UnNews:Diarrhea prices drop after volatility, unrelieved investors liquidate

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Saturday, September 21, 2019

The assembly line at a South Korean factory which mass produces k-pop. Businesses such as this are already being hit hard by the diarrhea crisis.

NEW YORK CITY, New York - Panic hit financial markets on Friday after months of volatility, mostly fueled by bad Indian food, led to a drop in diarrhea prices, causing many pained investors to liquidate their assets. The collapse of this vital yet extremely fluid market is being dubbed "Brown Friday" by commentators, though some see chunks of optimism and corn in the mess.

"Diarrhea has never been a solid investment, it is always risky," says Colin Brown, a diarrhea enthusiast. "But it'll come back eventually." Diarrhea is an important asset and commodity in the global economy, particularly for the entertainment industry. "For those who have invested heavily in diarrhea, now is the time to purge these assets. Consumers, however, are by and large rapacious buyers of diarrhea," Mr. Brown added.

Tremors from the diarrhea crisis are already being felt in places like South Korea. The country's largest export, the pop sensation BTS, will be forced to downsize to only three clones, reflecting diarrhea's importance in producing k-pop. "Now that the market is flooded with cheap diarrhea, a lot of profits are being flushed down the toilet," Mr. Brown said before showing us several jars of his own diarrhea. "The problem is that [economically] it is everywhere. Diarrhea affects all of us."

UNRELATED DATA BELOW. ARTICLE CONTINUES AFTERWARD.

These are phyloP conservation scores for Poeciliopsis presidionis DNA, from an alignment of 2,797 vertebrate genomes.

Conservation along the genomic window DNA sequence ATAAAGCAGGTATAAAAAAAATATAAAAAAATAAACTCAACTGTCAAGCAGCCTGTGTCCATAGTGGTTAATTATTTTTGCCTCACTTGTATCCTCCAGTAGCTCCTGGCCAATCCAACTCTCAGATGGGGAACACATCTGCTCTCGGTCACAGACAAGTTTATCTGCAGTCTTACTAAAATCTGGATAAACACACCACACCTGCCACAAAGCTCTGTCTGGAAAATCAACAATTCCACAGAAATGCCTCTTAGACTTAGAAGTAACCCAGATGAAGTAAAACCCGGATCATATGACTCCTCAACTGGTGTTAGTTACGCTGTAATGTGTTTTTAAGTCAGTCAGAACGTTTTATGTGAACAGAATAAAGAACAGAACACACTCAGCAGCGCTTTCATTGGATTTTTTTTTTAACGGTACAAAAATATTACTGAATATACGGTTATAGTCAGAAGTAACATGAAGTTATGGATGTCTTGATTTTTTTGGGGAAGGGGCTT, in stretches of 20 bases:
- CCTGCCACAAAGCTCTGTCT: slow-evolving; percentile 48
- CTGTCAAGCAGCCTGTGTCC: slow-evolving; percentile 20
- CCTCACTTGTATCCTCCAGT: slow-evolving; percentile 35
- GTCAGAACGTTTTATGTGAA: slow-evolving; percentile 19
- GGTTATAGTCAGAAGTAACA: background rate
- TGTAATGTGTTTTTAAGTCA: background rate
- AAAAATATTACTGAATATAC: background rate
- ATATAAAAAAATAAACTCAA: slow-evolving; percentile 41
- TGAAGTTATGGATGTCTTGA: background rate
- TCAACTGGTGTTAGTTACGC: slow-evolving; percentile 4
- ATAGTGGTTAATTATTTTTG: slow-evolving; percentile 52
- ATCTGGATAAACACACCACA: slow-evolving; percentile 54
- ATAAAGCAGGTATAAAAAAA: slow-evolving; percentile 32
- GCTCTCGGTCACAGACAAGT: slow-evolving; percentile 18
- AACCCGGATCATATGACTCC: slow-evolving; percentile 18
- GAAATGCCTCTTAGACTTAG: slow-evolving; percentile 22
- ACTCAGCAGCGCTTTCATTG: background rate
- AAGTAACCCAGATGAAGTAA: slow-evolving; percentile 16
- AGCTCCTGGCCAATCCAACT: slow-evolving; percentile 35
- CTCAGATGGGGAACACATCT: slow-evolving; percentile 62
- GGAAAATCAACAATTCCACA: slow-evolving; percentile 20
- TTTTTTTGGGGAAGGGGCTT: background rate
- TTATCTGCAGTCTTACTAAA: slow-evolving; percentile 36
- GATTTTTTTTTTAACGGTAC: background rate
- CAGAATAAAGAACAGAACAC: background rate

The United States, one of the largest producers of diarrhea, is yet to act, although the Department of Commerce commented late Friday that it was, "Engrossed in the matter," and would not rule out doing everything possible to make the situation much worse. "The natural flow of the market will ultimately resolve the crisis," said Mr. Brown. "There's a lot of pain right now, and we need the water to level out if we don't want to risk making things shittier."